U.S. District Judge Charles R. Richey yesterday found nine members of the Church of Scientology guilty of various roles in a massive criminal conspiracy to plant church spies in government agencies, break into government offices and electronically "bug" at least one Internal Revenue Service meeting.
Richey, whose ruling came after the federal government submitted nearly 300 pages of evidence against the church, did not set a sentencing date pending a presentence investigation that usually takes about one month. Eight of the defendantss could receive a maximum sentence of five years in prison; one could be sentenced to a maximum of one year.
Richey's pronouncement of guilt came after a three-hour hearing marked by bitter squabbling among attorneys for both sides over suggested last-minute changes in the wording of the evidence presented.
At one point, when it appeared the carefully worked out agreement might fall through, Richey said between loud and acrimonious exchanges among the 20 or so attorneys in the case, "If this continues, I'm going to trail."
Ultimately, however, the nine defendants -- with their attorneys still claiming their refusal to agree that the government's evidence was factually correct -- marched around the defense table to sign the government's "stipulation of evidence" against them. Mary Sue Hubbard, the wife of Scientology founder L. Ron Hubbard and the alleged leader of the conspiracy, signed first.
The rare procedure followed before Richey is not a guilty plea. It is part of a plea arrangement enforced by the judge in which the government's evidence is accepted, the defendants are found guilty, and they can still appeal legal issues to a higher court. They could not appeal if they pleaded guilty.
Under the processs, both sides avoid a lengthy trial. In this case, the Scientologists can still litigate on appear their contention that the government raids in which mounds of church documents were seized and used against them were illegal.
Seven of the defendants were found guilty yesterday of conspiracy to obstruct justice for their roles in a coverup of the spying and burglary operation. One member was found guilty of conspiracy to steal government documents and one was found guilty of a break-in at a Justice Department office.
The Church of Scientology again yesterday maintained that it has "always been official church policy to uphold the laws of the land. The church did not and does not condone violations of this policy." It said, however, the individual defendants will have to speak for themselves.
Assistant U.S. Attorney Raymond Banoun told a reporter later yesterday, however, that his study of thousands of pages of documents seized in searches of church property shows to him "overwhelming evidence to the contrary, namely that the Church of Scientology . . . approved, condones and engaged in gross and widespread illegality."
U.S. Attorney Carl S. Rauh said his office was "very satisfied" by the guilty verdicts and would recommend that "substantial prison terms" be imposed for most of the defendants.
The guilty verdicts against the defendants end the major phase of a criminal investigation of the group that began in June, 1976, when two church spies were apprehended while photocopying government files in the U.S. Courthouse here.
The investigation led to two massive government raids -- authorized by search warrants whose legality is still being challenged by the church -- of church locations here and in Los Angeles on July 8, 1977.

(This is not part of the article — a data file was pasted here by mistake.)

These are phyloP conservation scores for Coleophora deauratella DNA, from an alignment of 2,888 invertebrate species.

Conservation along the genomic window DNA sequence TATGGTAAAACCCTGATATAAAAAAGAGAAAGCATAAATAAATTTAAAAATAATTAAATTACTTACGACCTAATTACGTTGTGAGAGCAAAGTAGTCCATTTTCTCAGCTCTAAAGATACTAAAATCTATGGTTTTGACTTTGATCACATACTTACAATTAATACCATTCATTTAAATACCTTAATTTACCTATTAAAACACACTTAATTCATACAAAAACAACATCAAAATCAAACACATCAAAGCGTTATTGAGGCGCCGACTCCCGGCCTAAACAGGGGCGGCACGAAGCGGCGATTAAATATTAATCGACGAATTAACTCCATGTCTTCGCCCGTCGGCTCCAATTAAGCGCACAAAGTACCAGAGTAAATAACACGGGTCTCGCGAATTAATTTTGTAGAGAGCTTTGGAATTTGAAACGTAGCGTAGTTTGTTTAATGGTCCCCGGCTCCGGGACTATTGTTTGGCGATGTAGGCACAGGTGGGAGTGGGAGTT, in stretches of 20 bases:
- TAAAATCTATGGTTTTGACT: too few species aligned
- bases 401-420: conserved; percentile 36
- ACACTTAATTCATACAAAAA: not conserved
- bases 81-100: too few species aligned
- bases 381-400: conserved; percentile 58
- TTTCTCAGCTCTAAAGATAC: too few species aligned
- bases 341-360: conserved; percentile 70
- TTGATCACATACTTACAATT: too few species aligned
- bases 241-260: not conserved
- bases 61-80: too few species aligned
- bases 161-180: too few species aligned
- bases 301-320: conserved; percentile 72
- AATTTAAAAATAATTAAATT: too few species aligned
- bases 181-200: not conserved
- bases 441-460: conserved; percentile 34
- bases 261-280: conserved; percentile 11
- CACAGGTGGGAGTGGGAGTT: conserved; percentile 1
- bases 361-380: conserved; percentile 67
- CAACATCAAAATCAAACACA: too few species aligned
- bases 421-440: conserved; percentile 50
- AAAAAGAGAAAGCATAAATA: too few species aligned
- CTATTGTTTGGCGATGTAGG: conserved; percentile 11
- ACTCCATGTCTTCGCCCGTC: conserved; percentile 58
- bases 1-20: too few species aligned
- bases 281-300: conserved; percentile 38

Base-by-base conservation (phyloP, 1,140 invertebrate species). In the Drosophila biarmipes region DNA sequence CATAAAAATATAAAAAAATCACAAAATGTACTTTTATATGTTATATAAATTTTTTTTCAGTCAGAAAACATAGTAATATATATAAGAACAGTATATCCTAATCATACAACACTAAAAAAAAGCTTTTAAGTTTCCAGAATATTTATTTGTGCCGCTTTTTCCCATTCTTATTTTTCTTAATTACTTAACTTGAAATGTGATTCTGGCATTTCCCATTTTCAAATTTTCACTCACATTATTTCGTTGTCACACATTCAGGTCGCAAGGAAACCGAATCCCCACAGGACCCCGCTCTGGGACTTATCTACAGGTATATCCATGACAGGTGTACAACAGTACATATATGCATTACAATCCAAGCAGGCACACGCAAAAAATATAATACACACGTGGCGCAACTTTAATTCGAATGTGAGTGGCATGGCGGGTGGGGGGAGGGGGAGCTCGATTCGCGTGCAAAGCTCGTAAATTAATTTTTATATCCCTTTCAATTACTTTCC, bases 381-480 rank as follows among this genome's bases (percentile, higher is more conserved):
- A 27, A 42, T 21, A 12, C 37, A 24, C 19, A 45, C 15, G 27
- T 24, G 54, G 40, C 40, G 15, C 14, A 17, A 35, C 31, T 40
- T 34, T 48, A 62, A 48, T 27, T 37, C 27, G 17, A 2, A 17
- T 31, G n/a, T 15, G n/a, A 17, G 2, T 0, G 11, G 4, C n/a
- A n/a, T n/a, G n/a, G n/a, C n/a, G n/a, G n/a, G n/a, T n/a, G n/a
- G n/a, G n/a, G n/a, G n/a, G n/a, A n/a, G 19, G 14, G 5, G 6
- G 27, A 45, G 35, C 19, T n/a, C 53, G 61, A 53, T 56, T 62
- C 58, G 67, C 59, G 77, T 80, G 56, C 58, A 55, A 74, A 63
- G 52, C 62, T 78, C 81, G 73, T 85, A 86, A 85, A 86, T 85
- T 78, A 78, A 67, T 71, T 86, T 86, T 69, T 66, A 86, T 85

Church spokesmen have said that any actions its members took in infiltrating government agencies and breaking into government agencies and breaking into government officess were in response to a 29-year campaign of harrassment against the church by the government.
It has prepared documents showing what it calls a "picture of harassment of international proportions" by the government, replete with allegedly false information about the church in government files.
The church's troubless with the government began soon after it was founded by former writer Hubbard in the early 1950s. The church calims it was discriminated against by the IRS when some of its branches did not receive tax-exempt status as did other religions.
Other government agenciess that are accused by the church of improperly spying on church activities and members include Air Force intelligence, the Secret Service, the Food and Drug Administration and the Coast Guard.
Scientology, which is described by the church as an "applied religious philosophy" that believes in the basic good of man, is a worldwide organization with headquarters in England and the U.S.
The nine members found guilty yesterday include the church's highest officials in the U.S., and persons with church titles such as Guardian and Deputy Guardian, and Guardian World-Wide.
All the defendants are from the Los Angeles area. Two of the church's leaderss in England also have been charged and are awaiting extradition.
Convicted of conspiring to obstruct justice yesterday were Mary Sue Hubbard, Henning Heldt, Duke Snider, Richard Weigand, Gregory Willardon, Cindy Raymond and Gerald Bennett Wolfe. Convicted of conspiring to steal documents was Mitchell Hermann. Convicted of theft was Sharon Thomas.
The evidence presented to the court by the government shows that church spies committed scores of break-ins at government offices here and elsewhere to obtain secret files about the church and other groups. Its burglars often were rewarded by the church for successful efforts in government agencies, the evidence said.